Discoverable ESI is about much more than the traditional email and office files. But what else should you collect? This recent article from Forensic Discovery provides a good basis and a pretty extensive list of what to consider collecting, based on what you use in business.
Their article What Should You Collect for eDiscovery? Start with What Your Business Uses discusses that when considering what type of ESI to collect for litigation, start by considering what applications you use in business. If your business is using them, there’s a good chance your client’s business is using them too, which makes them potentially discoverable for litigation. They also provide a list of some of the common sources of ESI in business today and even that list is pretty extensive. Here are a couple of examples from the list:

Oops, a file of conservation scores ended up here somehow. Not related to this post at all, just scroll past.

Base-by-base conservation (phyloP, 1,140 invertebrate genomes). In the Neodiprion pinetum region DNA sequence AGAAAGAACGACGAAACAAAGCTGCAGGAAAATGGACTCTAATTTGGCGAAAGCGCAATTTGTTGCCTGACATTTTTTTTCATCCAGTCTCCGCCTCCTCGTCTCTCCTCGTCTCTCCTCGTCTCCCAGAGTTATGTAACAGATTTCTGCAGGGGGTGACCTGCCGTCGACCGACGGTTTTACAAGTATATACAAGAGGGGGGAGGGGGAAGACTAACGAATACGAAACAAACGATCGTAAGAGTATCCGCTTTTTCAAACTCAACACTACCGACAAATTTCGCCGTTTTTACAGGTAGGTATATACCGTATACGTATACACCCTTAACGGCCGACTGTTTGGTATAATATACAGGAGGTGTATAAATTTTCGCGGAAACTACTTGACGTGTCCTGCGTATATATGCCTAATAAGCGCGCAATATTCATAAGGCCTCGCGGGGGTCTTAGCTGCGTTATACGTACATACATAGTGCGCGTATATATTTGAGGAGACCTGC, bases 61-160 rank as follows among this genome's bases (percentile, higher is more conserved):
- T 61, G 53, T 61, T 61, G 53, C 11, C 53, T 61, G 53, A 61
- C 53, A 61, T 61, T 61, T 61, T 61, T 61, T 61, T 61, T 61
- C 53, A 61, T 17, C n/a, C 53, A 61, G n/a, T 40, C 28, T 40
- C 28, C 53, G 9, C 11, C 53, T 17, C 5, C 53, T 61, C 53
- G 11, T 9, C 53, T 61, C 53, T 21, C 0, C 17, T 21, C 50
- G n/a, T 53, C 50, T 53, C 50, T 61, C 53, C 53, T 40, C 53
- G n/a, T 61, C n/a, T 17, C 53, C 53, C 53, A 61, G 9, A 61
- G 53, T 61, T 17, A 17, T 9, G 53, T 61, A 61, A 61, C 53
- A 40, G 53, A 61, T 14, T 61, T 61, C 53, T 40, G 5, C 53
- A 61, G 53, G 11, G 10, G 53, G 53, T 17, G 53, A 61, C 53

- Office and Email Files: This has been a traditional source of ESI in many cases for years. But where the office and email files are coming from is changing – for many organizations today, it’s coming from cloud-based Office solutions, such as M365 and G-Suite. Even the traditional sources are changing.
- Mobile Devices: Who doesn’t have a mobile device these days, or correspond with work colleagues over text about business items? Mobile devices are regularly discoverable these days for text messages and can be discoverable for a variety of other sources of ESI, including photos, videos, geolocation data and more. Here’s one case that illustrates its importance.
There’s plenty of other ESI sources people use in business, including one category which could justify its own blog post. How many of them can you think of? Check out their article here to find out how many you thought of and whether you can think of any other common sources of ESI!
So, what do you think? Does your organization have a process for handling each of these sources of ESI in discovery? Please share any comments you might have or if you’d like to know more about a particular topic.
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